Believing People Matter- "Rainbow Unicorn"

Rainbow Unicorn.jpg

There’s a picture of a unicorn hanging in the foyer of my house. No really, the first thing people see upon entering my home is what I affectionately call “Rainbow Unicorn.” It has recently served as a visual reminder to me of Rivertree’s core value of “Believing People Matter,” not because we’re all special, unique, colorful unicorns… but maybe.

“Believing People Matter” is one of our core values and also serves as our monthly prayer emphasis as we continue pursuing what’s next by launching a new campus downtown. We believe people matter because we hold to the essential truth that every single, individual life has inherent value. When God created man and woman, he declared his creation to be “very good.” In Ephesians, we are referred to as “God’s masterpiece,” the pinnacle of his creative work.

Listen to how David understood God’s intimate involvement with creating him in Psalm 139.

You formed by innermost being,
shaping my delicate inside
and my intricate outside,
and wove them all together in my
mother’s womb.
I thank you, God, for making me so
mysteriously complex!
Everything you do is marvelously
It simply amazes me to think about it.
How thoroughly you know me, Lord!
You even formed every bone in my
body when you created me in the
secret place, carefully, skillfully shaping
me to be before I became me!
Psalm 139:13-16a

David not only recognized God’s personal and intricate process of designing him, but he also understood God’s continued care and involvement with his present life and circumstances.

Every single moment you are thinking of me!
How precious and wonderful to consider
that you cherish me constantly in your every thought!
O God, your desires toward me are more
than the grains of sand on every shore!
When I awake each morning, you’re still with me.
Psalm 139:17-18

David shared elsewhere that “God delights in every detail of our lives” (Psalm 37:23). David rested in the truth that God’s participation in his life enveloped the entirety of his life, from start to finish.

Before I’d ever seen the light of day,
the number of days you planned for me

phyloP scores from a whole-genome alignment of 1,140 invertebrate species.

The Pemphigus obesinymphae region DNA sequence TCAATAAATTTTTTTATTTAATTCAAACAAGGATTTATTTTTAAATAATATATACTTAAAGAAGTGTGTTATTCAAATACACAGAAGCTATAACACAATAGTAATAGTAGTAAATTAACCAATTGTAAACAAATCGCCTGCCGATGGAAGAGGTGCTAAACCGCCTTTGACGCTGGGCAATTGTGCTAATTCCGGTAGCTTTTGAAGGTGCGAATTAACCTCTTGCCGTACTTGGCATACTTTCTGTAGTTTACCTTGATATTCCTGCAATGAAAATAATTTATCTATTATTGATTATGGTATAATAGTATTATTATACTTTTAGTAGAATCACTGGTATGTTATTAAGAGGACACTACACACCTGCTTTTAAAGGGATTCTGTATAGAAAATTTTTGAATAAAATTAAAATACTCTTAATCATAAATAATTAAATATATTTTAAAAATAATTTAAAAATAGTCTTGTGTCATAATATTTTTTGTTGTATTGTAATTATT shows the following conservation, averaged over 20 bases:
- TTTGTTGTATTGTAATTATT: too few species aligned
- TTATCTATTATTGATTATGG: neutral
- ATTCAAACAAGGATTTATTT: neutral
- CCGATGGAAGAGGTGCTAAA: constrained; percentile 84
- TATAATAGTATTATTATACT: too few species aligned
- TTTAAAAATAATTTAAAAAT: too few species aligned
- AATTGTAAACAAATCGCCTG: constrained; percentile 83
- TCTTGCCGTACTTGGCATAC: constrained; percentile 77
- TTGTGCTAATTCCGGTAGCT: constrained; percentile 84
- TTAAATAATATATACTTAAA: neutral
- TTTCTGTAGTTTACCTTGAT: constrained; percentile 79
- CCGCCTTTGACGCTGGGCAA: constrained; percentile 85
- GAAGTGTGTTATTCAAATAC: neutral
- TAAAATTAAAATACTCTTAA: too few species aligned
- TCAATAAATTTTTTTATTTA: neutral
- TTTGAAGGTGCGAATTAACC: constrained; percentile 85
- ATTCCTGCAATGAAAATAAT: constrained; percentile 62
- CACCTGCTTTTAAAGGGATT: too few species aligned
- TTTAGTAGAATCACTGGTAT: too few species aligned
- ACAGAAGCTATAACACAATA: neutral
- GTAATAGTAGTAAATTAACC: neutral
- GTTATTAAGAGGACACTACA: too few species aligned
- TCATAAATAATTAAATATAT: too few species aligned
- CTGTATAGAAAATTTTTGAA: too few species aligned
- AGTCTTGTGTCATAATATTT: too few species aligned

were already recorded in your book.
Psalm 139:16b

David was centered around the truth that God created and cherished him, evidenced by God’s intimate involvement with forming him, delighting in him, and numbering his days before he was even born. The same is true of you. Your life matters because you are valuable, not because you bring value, which is often what we’re tempted to believe. God knitted you together in your mother’s womb, cares about every detail of your life, and is so personally involved in your story that he numbered your days before you were even born. You have great value.

I recently had the opportunity to excavate gemstones from a segment of compacted dirt. That sounds way more adventurous than the reality of it. I was working with a National Geographic kit designed for children, yet God showed up. The process was messy- dirty, dusty, and, at times, even muddy. As I utilized the provided tools, or toys, to unearth the gemstones, it struck me that legit archeologists must decide if the work of the dig is worth the value of the find. They must assess if what lies beneath is worth chipping away at the soil. In other words, the value of the gemstones determines the worth of the work.

This exercise spoke deeply to me about the incredible value God places on us. Instead of knitting us together, he could have stamped us out. Knitting takes time and is way more personal than the mass production of clothing within the garment industry. Instead of delighting in every detail of our lives, he could have made us and sent us on our way, offering no meaningful involvement. God’s meticulous and intimate engagement in our creation and re-creation speaks to how valuable we are to him. Ultimately, the sacrifice of the cross made by deity speaks to the great worth placed on humanity. John 3:16 reminds us that we mattered to him so much that he withheld nothing and gave everything. You can’t encounter the true gospel of Jesus and not be moved by the price he was willing to pay to recover us. How can we look at the scene of the cross and not believe we matter?

“Rainbow Unicorn” was painted by my daughter, Livi. She’s fairly critical of it, drawing attention to its flaws and imperfections. I, on the other hand, think it’s amazing. When I see it, I never demean her color choices or wish something about it was different. The painting has value to me because someone I immeasurably love made it. She wanted to throw it away. I put it on display. I do, however, often pick apart things about myself or things about other people that I wish were different. When I do this, I subtly, or perhaps not so subtly, operate with the assumption that God made a mistake. I look in the mirror at God’s “masterpiece” and wish I were a little more of this or a little less of that. All the while, God parades me around on his shoulders, delighting in me as his dearly loved son in whom he is well pleased. Perhaps this truth can free us to accept ourselves and one another. You have value. God proudly shows you off, drawing attention to you for the display of his splendor. You matter, and the cross is your evidence. God doesn’t make mistakes, only masterpieces. You are worth the work!

By: CJ Whiteaker